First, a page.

Opinion: Apple's unforgivable DNS delay
Why is the company the last to address the cache-poisoning vulnerability?
Macworld - For the entire history of Mac OS X, Apple has had a grand time poking fun at Microsoft about a lot of things, but the company has made a point of getting its licks in over its rival's track record with security. The malware problem, the effortlessness with which Windows XP was attacked via Internet Explorer and other vectors -- oh, what a fun time Apple had.
However, through the Windows XP and Windows Server 2003 life cycle, a funny thing happened. Microsoft really listened to the criticism, took it to heart, and started not just saying it took security seriously, but showing that it did. We can argue about how annoying some of the implementations have been, but the fact is, Microsoft learned. While the idea of a "Patch Tuesday" may seem odd to a home user, for a network administrator, having advance notice of upcoming patches is a good thing.
But what about Apple? Well, on a very basic level, Apple got lucky. The flavors of BSD Unix have always had a good level of security, Unix itself is designed reasonably well from a security point of view, and, up until Mac OS X 10.4, Mac OS X was not able to really handle high-end server roles. So, Apple's default stance of "We'll tell you what you need to know, when you need to know it, and you'll like it" wasn't a big deal. But it wasn't good. When you report a security issue, you want -- no, you need -- open communication. Getting told, "We're looking into it" or "It's already been reported," or worse, "Apple takes security seriously, but we don't comment about unreleased products" is... well, frustrating is the best word that I can use in a family publication.
A lot of people in my line of work had been predicting that, at some point, Apple's attitude toward security and the company's opaque nature were going to eventually bite it in the keister -- and hard. It was just a matter of when. But when it happened, it would put a severe hurt on the goodwill Mac OS X had created over the years.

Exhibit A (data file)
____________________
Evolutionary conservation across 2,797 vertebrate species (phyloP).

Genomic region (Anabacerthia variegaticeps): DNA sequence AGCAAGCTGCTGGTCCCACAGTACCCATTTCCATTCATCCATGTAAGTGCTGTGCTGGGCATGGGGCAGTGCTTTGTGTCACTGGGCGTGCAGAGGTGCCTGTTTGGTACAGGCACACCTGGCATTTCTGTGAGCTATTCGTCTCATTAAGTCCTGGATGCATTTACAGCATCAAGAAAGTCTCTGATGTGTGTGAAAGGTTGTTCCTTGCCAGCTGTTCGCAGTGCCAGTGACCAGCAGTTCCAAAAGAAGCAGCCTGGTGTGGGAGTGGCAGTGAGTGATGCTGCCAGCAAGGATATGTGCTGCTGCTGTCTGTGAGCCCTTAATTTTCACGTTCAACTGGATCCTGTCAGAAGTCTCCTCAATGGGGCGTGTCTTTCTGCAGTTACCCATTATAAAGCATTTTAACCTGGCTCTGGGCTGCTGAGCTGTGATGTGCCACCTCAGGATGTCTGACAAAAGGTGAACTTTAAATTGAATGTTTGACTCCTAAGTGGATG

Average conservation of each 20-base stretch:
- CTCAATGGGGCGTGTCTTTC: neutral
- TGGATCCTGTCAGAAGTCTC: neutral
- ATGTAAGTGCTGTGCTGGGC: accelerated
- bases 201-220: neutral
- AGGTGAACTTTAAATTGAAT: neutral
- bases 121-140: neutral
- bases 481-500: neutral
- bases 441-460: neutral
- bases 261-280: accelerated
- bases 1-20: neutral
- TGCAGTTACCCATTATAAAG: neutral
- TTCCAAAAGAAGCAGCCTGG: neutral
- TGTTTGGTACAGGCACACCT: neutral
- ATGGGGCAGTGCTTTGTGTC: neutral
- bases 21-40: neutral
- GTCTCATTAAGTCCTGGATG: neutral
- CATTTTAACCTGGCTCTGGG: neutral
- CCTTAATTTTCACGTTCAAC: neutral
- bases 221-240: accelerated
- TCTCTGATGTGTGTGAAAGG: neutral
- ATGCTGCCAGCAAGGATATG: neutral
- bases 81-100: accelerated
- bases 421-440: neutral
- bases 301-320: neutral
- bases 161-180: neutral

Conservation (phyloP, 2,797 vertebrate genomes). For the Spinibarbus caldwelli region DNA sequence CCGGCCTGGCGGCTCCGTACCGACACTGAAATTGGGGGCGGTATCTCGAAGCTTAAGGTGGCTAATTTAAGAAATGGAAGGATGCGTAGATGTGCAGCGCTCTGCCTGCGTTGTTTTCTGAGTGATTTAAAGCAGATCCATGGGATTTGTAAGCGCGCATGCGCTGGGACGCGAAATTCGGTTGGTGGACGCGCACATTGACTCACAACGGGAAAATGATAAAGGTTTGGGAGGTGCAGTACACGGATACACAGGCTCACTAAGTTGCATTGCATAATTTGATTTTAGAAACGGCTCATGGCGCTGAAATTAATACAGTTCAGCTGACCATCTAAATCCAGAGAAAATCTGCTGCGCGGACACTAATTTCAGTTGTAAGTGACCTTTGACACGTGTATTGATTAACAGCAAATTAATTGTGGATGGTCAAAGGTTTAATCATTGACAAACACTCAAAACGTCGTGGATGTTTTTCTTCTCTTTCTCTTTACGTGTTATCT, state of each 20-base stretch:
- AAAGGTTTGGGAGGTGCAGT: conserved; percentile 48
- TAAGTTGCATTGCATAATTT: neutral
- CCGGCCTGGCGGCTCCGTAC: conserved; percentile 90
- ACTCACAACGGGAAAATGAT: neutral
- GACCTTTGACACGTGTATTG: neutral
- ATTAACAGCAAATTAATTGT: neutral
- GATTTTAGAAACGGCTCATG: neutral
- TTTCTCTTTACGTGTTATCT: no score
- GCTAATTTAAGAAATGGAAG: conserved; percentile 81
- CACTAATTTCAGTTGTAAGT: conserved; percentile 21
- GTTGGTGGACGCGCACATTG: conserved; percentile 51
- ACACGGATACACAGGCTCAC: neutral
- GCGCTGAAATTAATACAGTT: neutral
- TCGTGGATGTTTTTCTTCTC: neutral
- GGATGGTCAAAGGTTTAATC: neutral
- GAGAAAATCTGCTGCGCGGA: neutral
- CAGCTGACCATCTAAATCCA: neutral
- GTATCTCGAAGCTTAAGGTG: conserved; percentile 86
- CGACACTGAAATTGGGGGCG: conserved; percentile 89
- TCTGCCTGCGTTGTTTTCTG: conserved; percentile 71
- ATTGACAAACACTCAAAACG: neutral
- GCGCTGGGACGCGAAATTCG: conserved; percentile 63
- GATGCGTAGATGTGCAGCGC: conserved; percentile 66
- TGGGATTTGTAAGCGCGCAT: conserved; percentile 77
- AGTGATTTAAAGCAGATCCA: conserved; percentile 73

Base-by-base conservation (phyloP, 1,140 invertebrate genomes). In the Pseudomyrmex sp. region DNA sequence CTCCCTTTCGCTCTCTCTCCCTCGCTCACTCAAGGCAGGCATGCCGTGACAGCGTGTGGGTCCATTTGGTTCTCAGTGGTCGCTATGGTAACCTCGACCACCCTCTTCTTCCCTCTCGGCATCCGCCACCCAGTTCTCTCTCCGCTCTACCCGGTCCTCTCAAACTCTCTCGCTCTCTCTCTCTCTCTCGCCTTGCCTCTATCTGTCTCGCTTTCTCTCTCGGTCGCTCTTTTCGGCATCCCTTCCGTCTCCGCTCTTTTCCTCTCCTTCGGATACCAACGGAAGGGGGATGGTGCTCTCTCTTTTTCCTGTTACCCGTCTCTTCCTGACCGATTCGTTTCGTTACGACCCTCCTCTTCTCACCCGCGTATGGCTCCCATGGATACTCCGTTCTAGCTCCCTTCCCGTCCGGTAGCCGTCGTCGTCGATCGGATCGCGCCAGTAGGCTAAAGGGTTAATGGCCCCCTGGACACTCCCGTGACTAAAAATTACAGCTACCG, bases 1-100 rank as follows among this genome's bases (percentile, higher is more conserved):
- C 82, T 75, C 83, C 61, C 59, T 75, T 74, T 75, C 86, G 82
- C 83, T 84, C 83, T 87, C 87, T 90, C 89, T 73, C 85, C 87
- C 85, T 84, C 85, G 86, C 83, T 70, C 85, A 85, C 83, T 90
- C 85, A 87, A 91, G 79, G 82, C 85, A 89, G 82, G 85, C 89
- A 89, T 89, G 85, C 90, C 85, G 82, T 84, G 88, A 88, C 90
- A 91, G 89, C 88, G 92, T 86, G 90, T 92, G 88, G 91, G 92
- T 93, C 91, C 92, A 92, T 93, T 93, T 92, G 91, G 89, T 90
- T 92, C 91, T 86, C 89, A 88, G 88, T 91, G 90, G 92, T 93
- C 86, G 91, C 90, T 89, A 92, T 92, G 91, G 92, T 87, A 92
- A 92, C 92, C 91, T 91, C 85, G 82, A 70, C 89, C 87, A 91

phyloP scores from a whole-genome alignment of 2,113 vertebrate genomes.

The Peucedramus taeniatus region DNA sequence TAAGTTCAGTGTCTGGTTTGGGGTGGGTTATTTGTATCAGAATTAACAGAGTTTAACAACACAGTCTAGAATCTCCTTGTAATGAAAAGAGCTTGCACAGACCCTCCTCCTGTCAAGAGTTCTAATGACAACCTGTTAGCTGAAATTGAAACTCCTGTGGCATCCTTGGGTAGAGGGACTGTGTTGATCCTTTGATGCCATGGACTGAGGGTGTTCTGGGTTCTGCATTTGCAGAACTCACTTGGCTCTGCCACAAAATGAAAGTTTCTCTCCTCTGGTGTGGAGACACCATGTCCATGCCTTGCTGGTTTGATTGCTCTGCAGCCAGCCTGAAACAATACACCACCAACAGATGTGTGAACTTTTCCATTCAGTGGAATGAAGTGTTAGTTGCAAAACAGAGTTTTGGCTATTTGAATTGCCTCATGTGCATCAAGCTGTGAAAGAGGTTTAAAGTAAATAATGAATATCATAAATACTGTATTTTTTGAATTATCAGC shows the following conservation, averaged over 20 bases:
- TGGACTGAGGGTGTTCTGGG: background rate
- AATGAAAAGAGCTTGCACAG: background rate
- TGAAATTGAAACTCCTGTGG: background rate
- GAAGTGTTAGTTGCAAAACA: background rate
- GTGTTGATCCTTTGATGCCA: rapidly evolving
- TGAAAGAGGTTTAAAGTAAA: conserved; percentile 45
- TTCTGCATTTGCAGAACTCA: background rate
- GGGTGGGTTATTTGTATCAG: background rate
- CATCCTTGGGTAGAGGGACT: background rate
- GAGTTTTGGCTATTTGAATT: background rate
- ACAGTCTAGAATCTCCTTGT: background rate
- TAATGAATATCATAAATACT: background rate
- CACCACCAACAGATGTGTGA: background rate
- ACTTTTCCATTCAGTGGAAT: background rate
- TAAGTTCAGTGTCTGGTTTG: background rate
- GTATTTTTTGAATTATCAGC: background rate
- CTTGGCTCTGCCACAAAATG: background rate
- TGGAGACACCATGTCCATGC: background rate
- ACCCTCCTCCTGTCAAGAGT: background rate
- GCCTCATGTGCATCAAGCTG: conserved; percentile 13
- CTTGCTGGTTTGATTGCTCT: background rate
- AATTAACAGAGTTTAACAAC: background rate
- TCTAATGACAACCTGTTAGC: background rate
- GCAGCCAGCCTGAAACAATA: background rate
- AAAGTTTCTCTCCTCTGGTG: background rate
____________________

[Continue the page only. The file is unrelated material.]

Welcome to "when."
As reported by Rich Mogul and Glenn Fleishman in TidBits (and hundreds of other sources around the Internet), security researcher Dan Kaminsky accidentally discovered a technique whereby an attacker could compromise DNS servers, (part of the essential functionality of the Internet), via what is known as cache poisoning. This technique allows an attacker to change, or "poison," the caches where DNS servers store the data that allow you to use, for example, www.apple.com to get to 188.8.131.52.
So, let's say you want to get an update to an application. You enter in a URL, say www.goodvendor.com, and connect to that site to download the update. The problem is, the DNS server you use -- say, your ISP's or your own -- has had its cache "poisoned," so while you explicitly typed in the proper URL, you end up at some other server; instead of downloading the correct, safe update, you download a Trojan horse and install it, because you think it's safe. While attacks on DNS servers have been around for a while, this vulnerability made such attacks far easier to pull off than they previously had been.
This kind of attack makes most of the ways you detect phishing sites useless, because the URL will be the correct one, not some "almost" correct one. You'll just get rerouted to the wrong place. This is not theoretical either -- there are active exploits for this right now.
Because everyone who uses the Internet relies on DNS in a way that is the very definition of the term mission critical, and given the relative ease with which this vulnerability can be exploited, Kaminsky and other people -- like Paul Vixie, who helped create BIND, the software that pretty much every Unix-based OS uses for DNS -- took immediate action. Kaminsky, Vixie, and others, including the U.S. Computer Emergency Response Team (CERT), privately notified all affected vendors, including Apple, by May 8; Apple was specifically notified on May 5. They then waited two months until July 8 to publicly notify the rest of the Internet community.
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